Although Cardinal Daniel DiNardo of Galveston-Houston says the people of his sprawling archdiocese are long accustomed to strong rainfall, nothing has prepared them for the beating the city is taking from Hurricane Harvey, the impact of which he described as “cosmic.”
“The church is coping, but the situation for the people is a total disaster,” DiNardo said Monday.
“The flooding is not here or there, it’s everywhere. In addition, along the Brazos River, in a county called Fort Bend County, the river is overflowing. They’ve had to have immediate evacuations of up to 50,000, 60,000 people down there in those communities,” he said.
“The people of Houston, I have to say, are rather resilient, but this is really stretching them,” said DiNardo, who is also the current president of the United States Conference of Catholic Bishops.
As Dinardo said he told his seminarians on Monday, “I think we have to wake up Jesus in the boat!”
One of those people being stretched at the moment actually is DiNardo himself, who, despite his itch to get out into the field and be with his flock, finds himself stranded at Houston’s St. Mary Seminary where he lives because roads out are presently under water.
“To add insult to injury,” he said, “the electricity went out yesterday!”
DiNardo spoke to “The Crux of the Matter,” Crux’s weekly radio show that airs Mondays at 1:00 p.m. Eastern on the Catholic Channel, Sirius XM 129.
At least five people have been killed so far and more than a dozen injured in Houston, the nation’s fourth-largest city, since Hurricane Harvey made landfall late Friday. People scrambled to reach rooftops to escape rising floodwaters and social media has been alive with images of dramatic scenes, such as nursing home residents sitting in waist-high waters before they were rescued.
It won’t be until Harvey has made its way out of Houston before assessments will start rolling in about the extent of property damages caused by the storm, but it’s expected to be vast. Some experts are predicting the devastation will bring the area’s recent economic boom to a halt.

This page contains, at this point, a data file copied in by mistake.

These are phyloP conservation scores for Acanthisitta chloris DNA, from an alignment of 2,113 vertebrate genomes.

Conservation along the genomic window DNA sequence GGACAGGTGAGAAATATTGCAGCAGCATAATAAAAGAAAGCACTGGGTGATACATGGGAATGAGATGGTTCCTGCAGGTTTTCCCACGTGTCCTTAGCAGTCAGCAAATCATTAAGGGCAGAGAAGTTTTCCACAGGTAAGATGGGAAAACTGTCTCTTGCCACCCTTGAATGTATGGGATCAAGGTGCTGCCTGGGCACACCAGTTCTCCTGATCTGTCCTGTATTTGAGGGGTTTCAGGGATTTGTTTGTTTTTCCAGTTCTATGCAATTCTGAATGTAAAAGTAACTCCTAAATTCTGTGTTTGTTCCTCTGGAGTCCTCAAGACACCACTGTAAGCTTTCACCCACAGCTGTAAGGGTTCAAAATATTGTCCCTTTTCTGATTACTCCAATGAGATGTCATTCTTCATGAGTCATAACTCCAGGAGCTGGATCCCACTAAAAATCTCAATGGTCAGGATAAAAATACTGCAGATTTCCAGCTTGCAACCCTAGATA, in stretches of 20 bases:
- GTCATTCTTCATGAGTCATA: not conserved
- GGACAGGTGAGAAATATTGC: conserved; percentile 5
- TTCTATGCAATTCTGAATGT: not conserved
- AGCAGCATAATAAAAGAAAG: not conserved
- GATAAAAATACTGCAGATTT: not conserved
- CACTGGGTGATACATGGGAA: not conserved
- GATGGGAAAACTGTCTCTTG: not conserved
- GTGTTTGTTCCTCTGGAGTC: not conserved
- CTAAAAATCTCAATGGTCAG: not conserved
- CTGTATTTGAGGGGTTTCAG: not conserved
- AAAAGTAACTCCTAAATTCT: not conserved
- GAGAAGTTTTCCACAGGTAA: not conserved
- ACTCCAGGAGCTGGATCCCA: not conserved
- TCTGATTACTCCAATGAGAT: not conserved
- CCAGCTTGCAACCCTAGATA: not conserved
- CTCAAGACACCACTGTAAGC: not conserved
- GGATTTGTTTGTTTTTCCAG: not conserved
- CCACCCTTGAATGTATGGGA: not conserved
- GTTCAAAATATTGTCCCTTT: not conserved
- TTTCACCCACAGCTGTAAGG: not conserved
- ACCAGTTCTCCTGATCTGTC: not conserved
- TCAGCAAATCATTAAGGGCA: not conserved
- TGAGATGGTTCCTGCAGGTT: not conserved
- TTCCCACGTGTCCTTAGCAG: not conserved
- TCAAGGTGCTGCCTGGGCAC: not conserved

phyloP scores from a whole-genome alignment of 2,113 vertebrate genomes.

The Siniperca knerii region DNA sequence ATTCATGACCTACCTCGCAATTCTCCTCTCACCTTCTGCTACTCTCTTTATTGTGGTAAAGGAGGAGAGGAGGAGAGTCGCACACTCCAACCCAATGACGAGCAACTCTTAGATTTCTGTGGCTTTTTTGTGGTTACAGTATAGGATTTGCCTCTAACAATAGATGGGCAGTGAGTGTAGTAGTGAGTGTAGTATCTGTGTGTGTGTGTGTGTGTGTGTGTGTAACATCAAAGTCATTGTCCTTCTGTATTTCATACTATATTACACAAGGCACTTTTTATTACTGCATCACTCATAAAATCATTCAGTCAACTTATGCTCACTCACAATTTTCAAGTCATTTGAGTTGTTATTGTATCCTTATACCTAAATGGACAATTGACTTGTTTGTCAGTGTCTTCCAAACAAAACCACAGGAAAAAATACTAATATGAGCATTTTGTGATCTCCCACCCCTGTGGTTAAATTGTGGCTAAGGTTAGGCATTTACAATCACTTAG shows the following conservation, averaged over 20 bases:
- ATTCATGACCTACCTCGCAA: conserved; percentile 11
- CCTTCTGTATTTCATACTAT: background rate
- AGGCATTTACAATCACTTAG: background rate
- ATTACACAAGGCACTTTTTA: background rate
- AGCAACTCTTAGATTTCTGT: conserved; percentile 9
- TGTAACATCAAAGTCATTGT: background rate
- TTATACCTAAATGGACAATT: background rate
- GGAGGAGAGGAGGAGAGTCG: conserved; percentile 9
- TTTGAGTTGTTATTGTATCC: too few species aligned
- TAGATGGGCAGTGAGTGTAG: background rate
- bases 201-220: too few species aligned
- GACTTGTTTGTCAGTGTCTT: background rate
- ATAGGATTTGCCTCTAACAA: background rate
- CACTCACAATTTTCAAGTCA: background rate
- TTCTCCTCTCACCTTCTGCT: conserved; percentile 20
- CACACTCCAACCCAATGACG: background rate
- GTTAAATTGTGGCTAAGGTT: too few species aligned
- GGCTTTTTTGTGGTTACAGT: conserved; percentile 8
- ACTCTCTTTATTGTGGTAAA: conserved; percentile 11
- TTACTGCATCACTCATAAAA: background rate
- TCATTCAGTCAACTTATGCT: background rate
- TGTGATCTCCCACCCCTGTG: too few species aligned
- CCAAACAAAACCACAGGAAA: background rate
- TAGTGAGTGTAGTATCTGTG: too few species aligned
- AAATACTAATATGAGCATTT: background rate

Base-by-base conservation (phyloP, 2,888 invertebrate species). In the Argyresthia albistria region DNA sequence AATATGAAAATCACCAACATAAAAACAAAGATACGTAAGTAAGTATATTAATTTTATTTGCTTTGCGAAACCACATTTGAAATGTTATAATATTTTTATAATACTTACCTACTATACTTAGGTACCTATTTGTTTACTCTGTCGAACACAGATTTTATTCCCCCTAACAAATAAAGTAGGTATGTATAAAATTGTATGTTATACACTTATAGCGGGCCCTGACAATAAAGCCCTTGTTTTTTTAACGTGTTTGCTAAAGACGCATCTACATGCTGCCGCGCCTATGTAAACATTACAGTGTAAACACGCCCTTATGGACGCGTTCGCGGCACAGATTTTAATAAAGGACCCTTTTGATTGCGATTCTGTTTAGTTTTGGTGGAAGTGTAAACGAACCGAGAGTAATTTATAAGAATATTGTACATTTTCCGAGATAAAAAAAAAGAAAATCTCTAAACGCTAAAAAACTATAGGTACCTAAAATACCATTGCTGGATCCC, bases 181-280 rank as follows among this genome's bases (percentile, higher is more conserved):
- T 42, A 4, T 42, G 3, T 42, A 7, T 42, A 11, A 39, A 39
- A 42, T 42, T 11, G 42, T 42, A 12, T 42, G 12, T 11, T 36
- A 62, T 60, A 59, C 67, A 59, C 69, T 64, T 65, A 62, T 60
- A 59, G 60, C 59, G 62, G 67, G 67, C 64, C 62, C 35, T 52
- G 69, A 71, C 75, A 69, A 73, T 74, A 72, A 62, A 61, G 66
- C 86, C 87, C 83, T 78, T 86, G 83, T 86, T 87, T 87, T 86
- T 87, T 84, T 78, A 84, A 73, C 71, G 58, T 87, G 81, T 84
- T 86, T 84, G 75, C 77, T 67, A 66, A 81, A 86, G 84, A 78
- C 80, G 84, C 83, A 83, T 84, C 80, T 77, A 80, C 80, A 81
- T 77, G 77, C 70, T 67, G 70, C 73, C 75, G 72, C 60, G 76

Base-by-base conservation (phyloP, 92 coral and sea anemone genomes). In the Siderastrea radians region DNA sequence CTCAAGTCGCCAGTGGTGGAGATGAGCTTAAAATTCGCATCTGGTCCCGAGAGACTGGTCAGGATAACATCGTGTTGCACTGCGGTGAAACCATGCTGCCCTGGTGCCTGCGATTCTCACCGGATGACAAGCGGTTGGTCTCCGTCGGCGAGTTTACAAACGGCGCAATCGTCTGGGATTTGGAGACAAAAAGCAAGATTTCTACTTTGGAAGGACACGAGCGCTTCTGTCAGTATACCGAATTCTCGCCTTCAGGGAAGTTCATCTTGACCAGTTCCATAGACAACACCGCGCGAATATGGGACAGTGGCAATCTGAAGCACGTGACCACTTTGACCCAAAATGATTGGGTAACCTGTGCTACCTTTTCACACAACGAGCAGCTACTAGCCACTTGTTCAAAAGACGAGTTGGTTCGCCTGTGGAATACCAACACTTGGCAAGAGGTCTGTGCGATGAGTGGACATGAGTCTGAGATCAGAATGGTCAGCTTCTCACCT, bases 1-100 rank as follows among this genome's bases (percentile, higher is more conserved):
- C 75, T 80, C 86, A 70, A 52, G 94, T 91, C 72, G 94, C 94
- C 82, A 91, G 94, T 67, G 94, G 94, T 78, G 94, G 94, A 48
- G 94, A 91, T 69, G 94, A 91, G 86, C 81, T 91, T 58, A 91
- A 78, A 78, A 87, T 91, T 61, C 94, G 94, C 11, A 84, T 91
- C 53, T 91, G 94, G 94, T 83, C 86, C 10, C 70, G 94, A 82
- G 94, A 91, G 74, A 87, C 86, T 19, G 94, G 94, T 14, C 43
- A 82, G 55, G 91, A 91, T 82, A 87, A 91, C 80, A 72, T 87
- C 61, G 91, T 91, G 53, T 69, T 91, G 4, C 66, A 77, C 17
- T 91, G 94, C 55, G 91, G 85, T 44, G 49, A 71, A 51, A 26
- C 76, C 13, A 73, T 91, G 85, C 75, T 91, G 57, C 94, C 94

DiNardo said that so far, there’s only one parish in the archdiocese he’s aware of that suffered serious damage, but his main concern is with the city’s people.
“When you look at these people who are being rescued, when you watch people crying out for that kind of people, who will go back eventually with their homes gone and trying to start over, those are times when I think [prayer] around the nation and elsewhere can be a great contribution to us.
“Presently,” he added, “pray real hard!
“My pastors have shown remarkable patience and resilience, and it’s a great sign of a shepherd,” he said. “I want our people to do the same, notwithstanding that some of them are in terrible, terrible positions.”
The following is a transcript of the interview with DiNardo, which was conducted by Crux’s John Allen and Inés San Martín.
Crux: We can’t even imagine how busy you must be right now, so thank you for giving us a few minutes.
You’re welcome. To add insult to injury, I’m here at the seminary where I live [St. Mary’s Seminary in Houston], and the electricity went out yesterday!
Of course it did! To begin, can you give us the latest on how the church in Galveston-Houston is coping with this incredible storm?
I think the church is coping, but the situation for the people is a total disaster.
The flooding is not here or there, it’s everywhere. In addition, along the Brazos River, in a county called Fort Bend County, and the river is overflowing. They’ve had to have immediate evacuations of up to 50,000, 60,000 people down there in those communities. That’s all ongoing while the rain is still coming down. You can’t get into the city of Houston, because the interstates are flooded right near the city.
It’s a very difficult set of circumstances. Everyone, as it were, is sort of harboring in place. I’ve done some conference calls, and we’re really ready to move on some things, but when you have no mobility, that’s really tricky.
We were speaking with a couple of pastors in Houston this morning, and both told us you had called them yesterday so see how their parishes were doing. It meant the world to them. How much of that kind of thing do you find yourself doing right now?
Right now, that’s pretty much everything. I’m very frustrated in terms of what we can do to enter into the scene, let’s say with Catholic Charities, but I probably called forty pastors yesterday and called a few more this morning.